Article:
Getting It Right

I’m steeped in a past where the details get blurry. I’ve been trying to write a post about the few days after Philip died, but I couldn’t remember how it went down. I called Austin, Philip’s friend, who I haven’t spoken to since Philip died. He was there in the aftermath. So now I have it clear. Except for one thing. I forgot to ask – was it Tuesday and Wednesday, or Wednesday and Thursday, or Tuesday and Thursday? I am not kidding. The “scene” involves one of these pair of days so how can I write it if I’m not sure? Call Austin again? He’ll think I’m crazy. Why should I care? It’s not like it isn’t true.

As a non-fiction writer, my responsibility is to tell the truth. As a narrator, I want to be reliable. As a human being, my memory is what it is. As a mom, I need to make Philip visible. I’ve a hard time accepting that maybe something didn’t happen exactly as I remember it. I work hard to get it right, to get you to see what happened. I don’t believe “creative nonfiction” means making up things that didn’t happen to fit the narrative of what did. Creative nonfiction is story-telling, with the obligation of telling it true.

Of course, who’s to say what’s true? We all know the phenomenon of, say, five people witnessing an accident and getting five different accounts of what happened. But that’s not a mystery. Our minds are a locked box. No one gets in there but us. What we see has to do with what we’re looking for. So if I look for death, when I see an accident I’ll go for the gore. If you look for life, when you look at that accident, you’ll look for who’s left standing. Of course, it’s all way more subtle than that – and it’s in those subtle ways we create our reality.

I’m writing the story of living with Philip’s death. What happened, what’s happening, how it all feels. I am trying to get at something, something that’s eluding me. Writing’s the way there. Writing stops me, forces me to breathe, to put form on the formless. But when I can’t remember something, anxiety forces me from the keyboard and to the internet where maybe I’ll shop for things I won’t buy or bookmark recipes I won’t cook. I think writing’s a way to get control over some aspect of what I really haven’t any control over. If I can’t get it right, I panic. If I can’t get it right, I lose a piece of Philip.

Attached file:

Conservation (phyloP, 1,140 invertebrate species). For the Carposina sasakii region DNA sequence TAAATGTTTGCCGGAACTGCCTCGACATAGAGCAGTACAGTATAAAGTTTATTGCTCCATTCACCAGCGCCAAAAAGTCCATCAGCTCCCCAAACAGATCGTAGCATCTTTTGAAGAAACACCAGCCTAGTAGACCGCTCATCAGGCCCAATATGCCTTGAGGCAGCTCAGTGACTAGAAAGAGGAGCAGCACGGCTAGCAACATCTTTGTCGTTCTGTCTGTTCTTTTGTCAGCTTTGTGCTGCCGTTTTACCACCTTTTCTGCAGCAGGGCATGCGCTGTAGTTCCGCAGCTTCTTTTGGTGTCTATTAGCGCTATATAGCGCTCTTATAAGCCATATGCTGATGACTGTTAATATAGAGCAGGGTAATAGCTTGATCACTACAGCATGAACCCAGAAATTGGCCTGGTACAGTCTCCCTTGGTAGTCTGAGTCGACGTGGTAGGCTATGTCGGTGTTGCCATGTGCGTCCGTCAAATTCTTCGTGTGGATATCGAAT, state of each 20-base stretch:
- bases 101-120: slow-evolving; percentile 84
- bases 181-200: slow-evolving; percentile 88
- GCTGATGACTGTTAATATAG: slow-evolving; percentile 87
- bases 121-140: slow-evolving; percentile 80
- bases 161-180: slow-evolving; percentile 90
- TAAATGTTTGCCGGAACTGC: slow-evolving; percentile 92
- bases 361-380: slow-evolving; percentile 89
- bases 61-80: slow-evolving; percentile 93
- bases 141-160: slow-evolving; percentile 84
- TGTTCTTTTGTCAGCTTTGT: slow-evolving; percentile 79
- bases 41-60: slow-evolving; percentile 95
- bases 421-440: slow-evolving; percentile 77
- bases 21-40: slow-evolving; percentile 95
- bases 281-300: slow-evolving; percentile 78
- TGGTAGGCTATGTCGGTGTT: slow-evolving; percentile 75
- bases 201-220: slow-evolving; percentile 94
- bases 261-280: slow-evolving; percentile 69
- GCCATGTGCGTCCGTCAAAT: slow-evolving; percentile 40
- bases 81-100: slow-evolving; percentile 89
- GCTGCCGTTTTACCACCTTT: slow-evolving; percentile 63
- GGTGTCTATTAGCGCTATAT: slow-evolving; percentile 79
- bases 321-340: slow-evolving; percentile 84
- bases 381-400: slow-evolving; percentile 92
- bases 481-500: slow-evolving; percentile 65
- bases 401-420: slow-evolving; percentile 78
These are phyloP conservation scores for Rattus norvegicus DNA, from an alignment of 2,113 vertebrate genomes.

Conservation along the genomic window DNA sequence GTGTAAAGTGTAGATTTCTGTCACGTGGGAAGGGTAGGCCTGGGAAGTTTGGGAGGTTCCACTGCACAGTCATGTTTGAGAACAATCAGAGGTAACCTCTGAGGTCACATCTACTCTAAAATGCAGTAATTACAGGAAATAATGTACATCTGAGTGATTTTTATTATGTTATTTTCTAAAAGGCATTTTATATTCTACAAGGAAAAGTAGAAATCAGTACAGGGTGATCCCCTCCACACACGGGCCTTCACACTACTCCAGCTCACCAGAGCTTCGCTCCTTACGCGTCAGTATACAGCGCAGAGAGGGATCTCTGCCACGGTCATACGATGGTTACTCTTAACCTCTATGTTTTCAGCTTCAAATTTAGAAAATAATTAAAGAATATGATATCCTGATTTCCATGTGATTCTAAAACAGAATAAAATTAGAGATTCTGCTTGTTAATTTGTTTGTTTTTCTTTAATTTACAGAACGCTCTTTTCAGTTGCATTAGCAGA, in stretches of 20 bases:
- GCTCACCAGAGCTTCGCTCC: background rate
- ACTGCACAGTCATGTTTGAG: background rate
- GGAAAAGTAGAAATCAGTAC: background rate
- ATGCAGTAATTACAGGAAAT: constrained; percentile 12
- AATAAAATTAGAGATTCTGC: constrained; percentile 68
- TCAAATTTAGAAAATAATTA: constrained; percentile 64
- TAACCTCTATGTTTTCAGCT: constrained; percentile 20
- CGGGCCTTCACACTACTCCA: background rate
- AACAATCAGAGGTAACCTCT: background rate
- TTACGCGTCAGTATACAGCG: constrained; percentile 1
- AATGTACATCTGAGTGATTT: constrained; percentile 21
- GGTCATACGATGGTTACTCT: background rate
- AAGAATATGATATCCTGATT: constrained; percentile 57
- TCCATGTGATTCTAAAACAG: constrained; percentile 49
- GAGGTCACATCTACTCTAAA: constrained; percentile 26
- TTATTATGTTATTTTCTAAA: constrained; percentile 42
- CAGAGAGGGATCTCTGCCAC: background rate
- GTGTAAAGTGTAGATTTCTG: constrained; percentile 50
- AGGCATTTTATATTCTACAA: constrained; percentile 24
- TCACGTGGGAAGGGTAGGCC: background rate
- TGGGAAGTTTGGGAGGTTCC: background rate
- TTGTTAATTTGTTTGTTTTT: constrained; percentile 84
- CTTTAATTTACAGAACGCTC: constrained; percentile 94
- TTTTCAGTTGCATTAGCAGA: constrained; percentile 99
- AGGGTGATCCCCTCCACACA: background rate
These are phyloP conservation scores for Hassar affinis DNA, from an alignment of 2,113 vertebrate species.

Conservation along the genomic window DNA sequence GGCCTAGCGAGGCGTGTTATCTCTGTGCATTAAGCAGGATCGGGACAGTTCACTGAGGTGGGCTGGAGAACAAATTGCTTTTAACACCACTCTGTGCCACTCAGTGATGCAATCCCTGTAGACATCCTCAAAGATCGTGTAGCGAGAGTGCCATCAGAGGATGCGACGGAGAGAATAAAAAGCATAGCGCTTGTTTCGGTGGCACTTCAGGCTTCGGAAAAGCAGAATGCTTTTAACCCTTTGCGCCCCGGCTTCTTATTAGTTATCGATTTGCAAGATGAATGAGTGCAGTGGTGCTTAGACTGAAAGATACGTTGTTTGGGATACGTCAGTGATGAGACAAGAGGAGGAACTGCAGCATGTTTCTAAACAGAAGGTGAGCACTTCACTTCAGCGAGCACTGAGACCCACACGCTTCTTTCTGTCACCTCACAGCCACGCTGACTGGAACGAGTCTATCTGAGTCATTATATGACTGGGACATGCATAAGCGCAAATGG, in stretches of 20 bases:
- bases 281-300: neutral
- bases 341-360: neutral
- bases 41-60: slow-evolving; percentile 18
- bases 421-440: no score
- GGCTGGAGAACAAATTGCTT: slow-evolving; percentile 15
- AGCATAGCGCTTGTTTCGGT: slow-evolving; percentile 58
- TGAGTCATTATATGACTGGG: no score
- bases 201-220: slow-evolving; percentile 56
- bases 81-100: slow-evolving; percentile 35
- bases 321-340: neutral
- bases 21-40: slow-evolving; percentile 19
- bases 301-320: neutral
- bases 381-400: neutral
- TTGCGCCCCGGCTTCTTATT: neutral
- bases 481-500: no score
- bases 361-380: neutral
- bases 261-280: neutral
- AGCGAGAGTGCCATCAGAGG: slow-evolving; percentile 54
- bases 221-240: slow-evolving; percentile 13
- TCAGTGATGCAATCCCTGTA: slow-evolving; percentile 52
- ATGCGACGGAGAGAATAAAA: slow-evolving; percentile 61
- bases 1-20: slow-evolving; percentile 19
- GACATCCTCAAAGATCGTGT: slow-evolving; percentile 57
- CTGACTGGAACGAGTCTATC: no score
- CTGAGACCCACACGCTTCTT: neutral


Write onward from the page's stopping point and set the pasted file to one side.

I think the holy act of writing is going to absolve me of something. Getting it right is Philip’s resurrection as well as my redemption. If get it right, Philip will still be dead, but at least I’ll have been a good mother. And there’s my karmic circle. “Getting it right” is another something outside myself that’s going to rescue me and pushing the “publish” button 83 times hasn’t cured me of that. It’s an impossible end, this Getting it Right. Because there isn’t any end. No matter what it is, there isn’t any end. Death included. Philip “died,” but he isn’t gone. And I’m not talking about his constant signals. That’s part of it, but there’s the fact of all the people he’s touched and continues to touch, the way we love him, remember him, live with his spirit. There’s me, writing about him, sharing him with those he’s never met. Dead has to do with body, not with what really matters.

But then, isn’t getting it right what drives art? That need to create so we can share our vision, to have others see as we do? It’s that need that keeps me writing, it’s that very getting-it-right that slows me down enough to get familiar with what still feels like the hole where Philip used to be. And that hole doesn’t get filled. It gets lived with.

And so I fret. Was it Tuesday and Wednesday…Wednesday and Thursday…Tuesday and Thursday…

© 2014 Denise Smyth